London Underground Map Myths


Every single tiny revision to Underground maps bearing Beck's name was the deliberate work of Beck himself.
Those changes not strictly necessary reflect an obsessive attention to detail

This is another one of those questions in which the truth has been lost in time and we are going to have to examine it on the basis of the balance of probabilities. The problem is that printing technology has always been complex and (in those days) laborious to implement, especially in colour. For example (n.b. this is not necessarily how it was done, this is simply an illustration of the types of laborious procedures in use at the time): the original coloured map would be redrawn to make a camera-ready copy with all details in black, it would then be photographed several times (once for each colour). Next, using the original drawing as a reference, each negative would have its other colours blacked out. For example, on the negative to be used to create the red plate, everything that was not red on the original would be painted out. With such a process, Beck's original map would have required six negatives. For a simple alteration, such as a station closure, whatever the exact technology, the easiest way of making it would be to alter the negative directly, or the camera-ready copy, rather than create an entire new original (easier even than modifying a section of the original). After 1947, when Beck left London Transport, it is worth asking whether he would even have been consulted on minor changes.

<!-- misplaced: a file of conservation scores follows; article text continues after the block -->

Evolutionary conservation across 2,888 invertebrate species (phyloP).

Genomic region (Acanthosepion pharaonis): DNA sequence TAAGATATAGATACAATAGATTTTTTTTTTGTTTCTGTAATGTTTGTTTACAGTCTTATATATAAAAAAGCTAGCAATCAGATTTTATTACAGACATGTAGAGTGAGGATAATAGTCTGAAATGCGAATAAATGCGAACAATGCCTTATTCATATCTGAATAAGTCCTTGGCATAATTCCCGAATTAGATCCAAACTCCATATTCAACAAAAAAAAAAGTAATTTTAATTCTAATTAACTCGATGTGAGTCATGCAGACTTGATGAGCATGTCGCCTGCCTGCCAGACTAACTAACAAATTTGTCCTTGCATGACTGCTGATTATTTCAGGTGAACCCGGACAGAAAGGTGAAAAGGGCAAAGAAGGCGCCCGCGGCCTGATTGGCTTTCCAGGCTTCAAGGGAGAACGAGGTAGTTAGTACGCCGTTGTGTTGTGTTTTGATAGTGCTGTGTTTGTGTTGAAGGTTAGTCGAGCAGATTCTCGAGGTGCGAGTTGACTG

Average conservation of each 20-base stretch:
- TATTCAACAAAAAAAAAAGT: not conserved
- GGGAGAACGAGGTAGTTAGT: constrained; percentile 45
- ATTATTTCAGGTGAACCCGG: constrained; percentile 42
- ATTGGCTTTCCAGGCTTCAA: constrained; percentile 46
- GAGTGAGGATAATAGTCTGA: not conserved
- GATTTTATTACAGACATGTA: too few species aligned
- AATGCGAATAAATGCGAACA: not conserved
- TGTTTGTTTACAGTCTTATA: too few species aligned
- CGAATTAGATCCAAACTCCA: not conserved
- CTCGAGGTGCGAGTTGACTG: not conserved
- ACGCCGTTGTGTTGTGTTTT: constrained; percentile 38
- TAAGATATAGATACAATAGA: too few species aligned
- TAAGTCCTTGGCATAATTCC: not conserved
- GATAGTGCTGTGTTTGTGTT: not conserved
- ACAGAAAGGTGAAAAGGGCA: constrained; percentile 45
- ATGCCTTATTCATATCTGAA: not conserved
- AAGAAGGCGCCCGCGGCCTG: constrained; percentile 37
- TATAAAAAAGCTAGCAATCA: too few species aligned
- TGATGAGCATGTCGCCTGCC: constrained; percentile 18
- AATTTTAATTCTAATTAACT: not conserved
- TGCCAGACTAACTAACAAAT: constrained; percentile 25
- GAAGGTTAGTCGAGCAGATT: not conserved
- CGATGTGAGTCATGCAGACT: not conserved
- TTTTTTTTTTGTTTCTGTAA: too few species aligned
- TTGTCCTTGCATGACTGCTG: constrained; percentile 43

The interesting thing is that all published examples of Beck's artwork are too rough to have been photographed directly (some even have angle errors on them), so would have to be redrawn to make camera-ready copy. This is true no matter what the printing process used. Who drew the camera-ready copy? We do not know, but even if it was drawn by Beck, the printing process has thus created a game of 'design Chinese whispers'. When camera-ready copy is being created from an original, chances are it won't be identical, especially differing in details that are not really that important. Suppose a second camera-ready copy is created from an original (because the same design map is needed, but the original camera ready copy and the negatives have been damaged/lost), chances are it now won't be identical to the original or the first copy, and subtle changes will start leaking through onto new editions of maps. Pre-computers, whenever a new issue of a map involved any new artwork, changes would be inevitable even when not intended.


Will we ever understand the mysterious moving ampersand?

What does this mean? When two maps differ, say, because an ampersand is in a slightly different position on each version, it is so easy to over-interpret details such as this. Beck becomes an obsessive, making alterations for no good reason. Did he really redraw the whole map just to make some minor unnecessary changes? Perhaps we might even diagnose him with Asperger's syndrome. We must balance this amateur psychology with an alternative possibility: new camera-ready copy was needed, which was never going to be a perfect match to the previous one. Changes in trivial details are therefore an inevitable consequence of the design and printing process. Beck stops showing inexplicable obsessions with trivial details, and the changes to designs, where he made them, were to bring about obvious improvements, to accommodate the requirements of LT management, or by accident. He now becomes what he has always been, a skilled innovative designer rather than a psychological case study.


Back to the myths homepage
Last updated 22/08/07